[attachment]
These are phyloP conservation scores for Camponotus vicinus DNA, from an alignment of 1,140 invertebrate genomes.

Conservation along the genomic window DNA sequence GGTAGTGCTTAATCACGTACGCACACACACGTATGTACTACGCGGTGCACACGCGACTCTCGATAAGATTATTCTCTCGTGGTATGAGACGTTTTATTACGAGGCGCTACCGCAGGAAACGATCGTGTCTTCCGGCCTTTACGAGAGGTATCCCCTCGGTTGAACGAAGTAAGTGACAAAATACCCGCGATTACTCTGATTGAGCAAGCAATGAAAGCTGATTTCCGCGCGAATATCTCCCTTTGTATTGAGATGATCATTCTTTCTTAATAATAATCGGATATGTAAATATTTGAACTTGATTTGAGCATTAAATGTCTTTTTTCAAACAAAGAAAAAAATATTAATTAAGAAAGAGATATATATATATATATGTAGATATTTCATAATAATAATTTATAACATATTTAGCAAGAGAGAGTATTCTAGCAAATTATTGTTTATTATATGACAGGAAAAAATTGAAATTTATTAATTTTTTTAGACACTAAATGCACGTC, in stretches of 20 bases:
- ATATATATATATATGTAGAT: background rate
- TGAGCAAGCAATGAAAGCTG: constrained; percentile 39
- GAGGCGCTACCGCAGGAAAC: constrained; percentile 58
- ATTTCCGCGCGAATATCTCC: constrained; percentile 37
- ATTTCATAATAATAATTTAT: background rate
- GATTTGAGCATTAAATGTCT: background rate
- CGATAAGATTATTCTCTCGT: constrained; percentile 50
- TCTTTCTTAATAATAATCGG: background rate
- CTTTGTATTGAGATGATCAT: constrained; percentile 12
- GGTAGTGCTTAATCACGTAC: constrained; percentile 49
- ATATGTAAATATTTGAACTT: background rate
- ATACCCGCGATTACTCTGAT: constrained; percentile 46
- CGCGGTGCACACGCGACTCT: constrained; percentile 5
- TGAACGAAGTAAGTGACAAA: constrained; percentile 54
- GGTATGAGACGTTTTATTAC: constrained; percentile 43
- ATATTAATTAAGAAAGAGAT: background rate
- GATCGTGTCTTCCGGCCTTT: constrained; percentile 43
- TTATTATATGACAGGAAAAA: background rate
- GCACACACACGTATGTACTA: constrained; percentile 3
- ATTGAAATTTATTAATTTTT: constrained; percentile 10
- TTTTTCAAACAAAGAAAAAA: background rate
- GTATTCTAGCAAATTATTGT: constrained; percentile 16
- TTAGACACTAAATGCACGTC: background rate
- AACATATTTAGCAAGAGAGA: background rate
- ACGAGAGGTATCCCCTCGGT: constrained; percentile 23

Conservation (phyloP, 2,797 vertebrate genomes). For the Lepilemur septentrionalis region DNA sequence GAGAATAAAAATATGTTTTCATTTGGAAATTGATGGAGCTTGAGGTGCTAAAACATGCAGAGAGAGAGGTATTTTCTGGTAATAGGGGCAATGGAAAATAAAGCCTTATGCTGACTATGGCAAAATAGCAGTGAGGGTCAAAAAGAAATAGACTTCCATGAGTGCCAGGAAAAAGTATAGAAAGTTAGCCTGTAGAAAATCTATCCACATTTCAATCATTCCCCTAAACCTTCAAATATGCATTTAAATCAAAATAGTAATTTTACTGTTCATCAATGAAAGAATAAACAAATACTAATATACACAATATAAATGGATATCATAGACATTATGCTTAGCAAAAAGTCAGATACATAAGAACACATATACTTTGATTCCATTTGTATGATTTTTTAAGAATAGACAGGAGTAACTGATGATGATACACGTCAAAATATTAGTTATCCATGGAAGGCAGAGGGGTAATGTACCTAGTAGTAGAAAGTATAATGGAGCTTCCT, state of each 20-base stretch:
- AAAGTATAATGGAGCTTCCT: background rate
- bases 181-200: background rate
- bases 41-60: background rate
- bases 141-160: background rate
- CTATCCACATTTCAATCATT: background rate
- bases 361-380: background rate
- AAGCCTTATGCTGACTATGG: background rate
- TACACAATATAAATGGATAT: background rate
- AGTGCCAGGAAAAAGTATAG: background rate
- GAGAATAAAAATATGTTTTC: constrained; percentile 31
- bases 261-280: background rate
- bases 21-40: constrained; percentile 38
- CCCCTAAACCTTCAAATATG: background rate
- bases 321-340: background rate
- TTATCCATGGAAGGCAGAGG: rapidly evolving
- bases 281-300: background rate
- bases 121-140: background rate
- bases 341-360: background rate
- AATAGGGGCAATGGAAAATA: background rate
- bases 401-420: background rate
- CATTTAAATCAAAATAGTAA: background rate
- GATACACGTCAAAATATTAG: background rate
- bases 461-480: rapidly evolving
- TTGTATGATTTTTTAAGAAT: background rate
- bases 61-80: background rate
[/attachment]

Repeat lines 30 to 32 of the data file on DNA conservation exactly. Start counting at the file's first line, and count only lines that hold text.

- bases 181-200: background rate
- bases 41-60: background rate
- bases 141-160: background rate